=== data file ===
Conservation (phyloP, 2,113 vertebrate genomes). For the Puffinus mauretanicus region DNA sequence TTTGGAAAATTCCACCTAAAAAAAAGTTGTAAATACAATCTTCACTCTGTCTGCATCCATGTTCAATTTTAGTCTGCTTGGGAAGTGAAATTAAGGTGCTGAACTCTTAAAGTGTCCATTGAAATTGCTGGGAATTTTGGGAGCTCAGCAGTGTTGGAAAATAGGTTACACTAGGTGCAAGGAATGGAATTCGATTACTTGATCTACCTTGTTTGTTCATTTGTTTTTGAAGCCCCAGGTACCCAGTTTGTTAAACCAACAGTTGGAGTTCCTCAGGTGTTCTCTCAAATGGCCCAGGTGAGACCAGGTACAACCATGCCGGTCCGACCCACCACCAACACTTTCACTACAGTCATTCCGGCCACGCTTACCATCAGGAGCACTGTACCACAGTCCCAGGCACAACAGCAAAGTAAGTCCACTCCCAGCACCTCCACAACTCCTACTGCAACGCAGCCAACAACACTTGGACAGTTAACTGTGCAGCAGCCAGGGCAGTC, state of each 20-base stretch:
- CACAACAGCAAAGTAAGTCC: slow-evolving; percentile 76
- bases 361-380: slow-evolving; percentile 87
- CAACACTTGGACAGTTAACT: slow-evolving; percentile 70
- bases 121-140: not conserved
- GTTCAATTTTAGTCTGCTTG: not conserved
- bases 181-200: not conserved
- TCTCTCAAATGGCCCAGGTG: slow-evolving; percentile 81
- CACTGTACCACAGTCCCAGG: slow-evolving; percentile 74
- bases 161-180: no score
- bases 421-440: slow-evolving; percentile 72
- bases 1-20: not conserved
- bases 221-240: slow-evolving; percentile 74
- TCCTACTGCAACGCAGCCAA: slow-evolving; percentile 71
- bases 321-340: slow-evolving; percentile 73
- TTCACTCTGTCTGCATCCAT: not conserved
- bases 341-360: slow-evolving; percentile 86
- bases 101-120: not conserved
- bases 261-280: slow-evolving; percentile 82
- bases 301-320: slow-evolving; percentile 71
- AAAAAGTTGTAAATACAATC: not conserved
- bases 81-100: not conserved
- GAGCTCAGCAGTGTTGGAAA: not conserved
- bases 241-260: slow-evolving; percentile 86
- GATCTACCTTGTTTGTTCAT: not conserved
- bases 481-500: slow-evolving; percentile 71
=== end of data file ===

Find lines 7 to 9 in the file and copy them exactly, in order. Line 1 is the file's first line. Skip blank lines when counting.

- bases 181-200: not conserved
- TCTCTCAAATGGCCCAGGTG: slow-evolving; percentile 81
- CACTGTACCACAGTCCCAGG: slow-evolving; percentile 74